Nerve tissue: – Found in the brain, spinal cord and nerves. It responds to various types of stimuli and transmits nerve impulses.
Organ: – Is an integrated collection of two or more kinds of tissue that works together to perform specific function. For example: Stomach is made of all type of tissues.
System: Is a group of organs that work together to perform major function.
For example: Respiratory system contains several organs.
Organism level: – The various organs of the body form the entire organism.
A VIDEO ABOUT HUMAN ANATOMY AND PHYSIOLOGY
The language of anatomy will probably be unfamiliar to you at first. But once you have understood the basic word roots, combining word forms, prefixes and suffix you will find that anatomical terminologies are not as difficult as you first imagined.
Anatomical positions are universally accepted as the starting points for positional references to the body. In anatomical position the subject is standing erect and facing the observer, the feet are together, and the arms are hanging at the sides with the palms facing forward the body.
Relative directional terms of the body.
Standardized terms of reference are used when anatomists describe the location of the body part. Relative means the location of one part of the body is always described in relation to another part of anatomy and physiology.
Body parts Regions
The body can generally be described to have areas of:
Axial body part: – It is the part of the body near the axis of the body. This includes head, neck, thorax (chest), abdomen, and pelvis.
Appendicular body part: – It is the part of the body out of the axis line. This includes the upper and lower extremities.
It is customary to subdivide the abdominal area into nine regions or more easily in to four quadrants.
Abdominal sub divisions
Body planes are imaginary surfaces or planes lines that divide the body in to sections. This helps for further identification of specific areas.
divides the body into right and left half.
Mid sagittal plane: – divides body into equal left and right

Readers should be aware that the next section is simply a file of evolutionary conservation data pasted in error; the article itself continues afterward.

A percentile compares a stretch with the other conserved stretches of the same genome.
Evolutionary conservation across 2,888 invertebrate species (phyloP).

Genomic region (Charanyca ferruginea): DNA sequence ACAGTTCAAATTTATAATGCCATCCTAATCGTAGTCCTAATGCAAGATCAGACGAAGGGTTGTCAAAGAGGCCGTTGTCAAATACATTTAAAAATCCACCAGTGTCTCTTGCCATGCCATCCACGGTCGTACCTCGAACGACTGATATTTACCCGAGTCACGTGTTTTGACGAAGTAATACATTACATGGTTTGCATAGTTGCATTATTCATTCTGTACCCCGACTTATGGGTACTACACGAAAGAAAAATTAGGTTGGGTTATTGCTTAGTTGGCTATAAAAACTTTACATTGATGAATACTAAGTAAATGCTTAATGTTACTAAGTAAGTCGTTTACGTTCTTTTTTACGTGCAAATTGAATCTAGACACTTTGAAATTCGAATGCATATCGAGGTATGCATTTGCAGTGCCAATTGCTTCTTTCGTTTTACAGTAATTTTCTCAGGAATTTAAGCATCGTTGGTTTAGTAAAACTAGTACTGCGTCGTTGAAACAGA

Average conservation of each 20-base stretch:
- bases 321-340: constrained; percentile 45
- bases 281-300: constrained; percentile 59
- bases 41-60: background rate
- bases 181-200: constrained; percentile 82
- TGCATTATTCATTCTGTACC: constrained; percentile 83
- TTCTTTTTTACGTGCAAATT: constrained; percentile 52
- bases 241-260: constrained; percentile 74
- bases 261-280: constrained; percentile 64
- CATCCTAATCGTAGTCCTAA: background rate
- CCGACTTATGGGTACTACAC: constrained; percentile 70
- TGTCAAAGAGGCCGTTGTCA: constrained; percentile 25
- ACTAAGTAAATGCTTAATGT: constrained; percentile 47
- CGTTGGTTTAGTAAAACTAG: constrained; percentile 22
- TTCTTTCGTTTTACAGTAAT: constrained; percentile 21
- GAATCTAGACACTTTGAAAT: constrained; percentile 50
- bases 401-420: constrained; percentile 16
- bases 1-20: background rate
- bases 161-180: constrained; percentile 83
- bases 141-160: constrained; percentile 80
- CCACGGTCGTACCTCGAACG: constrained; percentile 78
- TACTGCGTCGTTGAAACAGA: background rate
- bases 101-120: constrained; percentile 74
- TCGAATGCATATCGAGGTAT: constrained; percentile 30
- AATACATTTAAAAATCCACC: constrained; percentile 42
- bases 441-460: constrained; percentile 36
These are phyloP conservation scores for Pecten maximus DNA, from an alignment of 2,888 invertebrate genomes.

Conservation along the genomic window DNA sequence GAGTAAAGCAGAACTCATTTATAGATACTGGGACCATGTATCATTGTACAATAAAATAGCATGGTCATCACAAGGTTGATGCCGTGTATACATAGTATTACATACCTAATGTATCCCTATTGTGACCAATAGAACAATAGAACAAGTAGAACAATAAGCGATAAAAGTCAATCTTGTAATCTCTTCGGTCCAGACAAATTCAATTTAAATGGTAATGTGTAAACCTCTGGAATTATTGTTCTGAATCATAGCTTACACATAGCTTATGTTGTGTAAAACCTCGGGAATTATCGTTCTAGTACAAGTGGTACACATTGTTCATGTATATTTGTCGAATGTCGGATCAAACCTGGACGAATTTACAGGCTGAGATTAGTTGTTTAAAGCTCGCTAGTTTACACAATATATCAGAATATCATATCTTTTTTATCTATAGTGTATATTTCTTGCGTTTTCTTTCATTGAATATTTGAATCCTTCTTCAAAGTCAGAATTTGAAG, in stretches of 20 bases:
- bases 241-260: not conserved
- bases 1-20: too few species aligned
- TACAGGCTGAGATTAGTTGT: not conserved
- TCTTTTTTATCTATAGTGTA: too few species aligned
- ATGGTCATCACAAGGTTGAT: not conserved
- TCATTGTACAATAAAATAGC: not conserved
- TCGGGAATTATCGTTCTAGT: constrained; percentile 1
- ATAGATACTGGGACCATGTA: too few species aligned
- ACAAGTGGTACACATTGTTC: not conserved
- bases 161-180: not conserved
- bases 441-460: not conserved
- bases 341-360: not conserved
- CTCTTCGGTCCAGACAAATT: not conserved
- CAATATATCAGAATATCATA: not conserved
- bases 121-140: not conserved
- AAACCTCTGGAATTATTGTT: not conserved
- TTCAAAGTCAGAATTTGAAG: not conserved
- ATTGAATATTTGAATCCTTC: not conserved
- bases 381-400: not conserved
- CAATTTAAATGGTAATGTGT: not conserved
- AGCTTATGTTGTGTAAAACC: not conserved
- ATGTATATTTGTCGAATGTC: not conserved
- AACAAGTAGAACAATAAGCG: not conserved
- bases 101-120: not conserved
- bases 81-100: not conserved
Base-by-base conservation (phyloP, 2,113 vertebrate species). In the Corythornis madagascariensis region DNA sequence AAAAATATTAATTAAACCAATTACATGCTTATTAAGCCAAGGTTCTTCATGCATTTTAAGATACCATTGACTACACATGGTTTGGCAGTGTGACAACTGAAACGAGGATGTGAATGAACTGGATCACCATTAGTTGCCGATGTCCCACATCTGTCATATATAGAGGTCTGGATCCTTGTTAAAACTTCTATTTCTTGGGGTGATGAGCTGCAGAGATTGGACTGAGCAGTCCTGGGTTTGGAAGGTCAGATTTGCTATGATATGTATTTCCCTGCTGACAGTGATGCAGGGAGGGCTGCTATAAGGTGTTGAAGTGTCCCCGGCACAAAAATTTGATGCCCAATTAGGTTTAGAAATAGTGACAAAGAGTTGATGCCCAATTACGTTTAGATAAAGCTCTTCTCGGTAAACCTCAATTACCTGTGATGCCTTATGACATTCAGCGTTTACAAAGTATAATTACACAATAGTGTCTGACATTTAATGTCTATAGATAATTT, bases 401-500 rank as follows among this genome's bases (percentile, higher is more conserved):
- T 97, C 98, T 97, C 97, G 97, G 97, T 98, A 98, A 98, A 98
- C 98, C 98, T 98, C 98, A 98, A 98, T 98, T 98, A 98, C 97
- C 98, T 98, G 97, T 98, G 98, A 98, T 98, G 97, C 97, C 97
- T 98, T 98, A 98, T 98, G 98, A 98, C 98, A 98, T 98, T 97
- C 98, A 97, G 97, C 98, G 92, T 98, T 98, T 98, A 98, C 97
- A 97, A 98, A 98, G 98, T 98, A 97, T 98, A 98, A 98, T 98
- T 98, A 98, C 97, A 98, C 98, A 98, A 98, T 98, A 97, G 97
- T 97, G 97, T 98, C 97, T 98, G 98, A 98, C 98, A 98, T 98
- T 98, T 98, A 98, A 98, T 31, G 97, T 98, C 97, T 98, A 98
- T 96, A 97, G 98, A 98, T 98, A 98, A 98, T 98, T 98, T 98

– Para sagittal plane: – divides body into unequal left and right
Frontal plane: – divides the body into asymmetrical antererior and posterior sections.
Transverse plane: – divides the body into upper and lower body section.
Oblique plane: – divides the body obliquely into upper and lower section.
The cavities of the body house the internal organs, which commonly referred to as the viscera. The two main body cavities are the larger ventral (anterior) and the smaller, dorsal (posterior) body cavity.
The ventral body cavity constitutes the thoracic cavity and the abdomino-pelvic body cavity.
The Thoracic cavity houses lung and heart. It is protected by the rib cage & associated musculature and the sternum anteriorly. It consists of the right and left pleural cavities and mediastinum (the portion of tissues and organs that separates the left and right lung).
Abdomino-pelvic Cavity extends from the diaphragm inferior to the floor of the pelvis. It is divided into superior abdominal and inferior pelvic cavity by imaginary line passing at upper pelvis.
Abdominal cavity contains the stomach, intestine, liver, spleen and gallbladder.
The pelvic cavity contains urinary bladder, rectum, and portions of the reproductive organs.
The dorsal body cavity: it constitutes the cephalic cavity containing brain and the vertebral canal containing the spinal cord.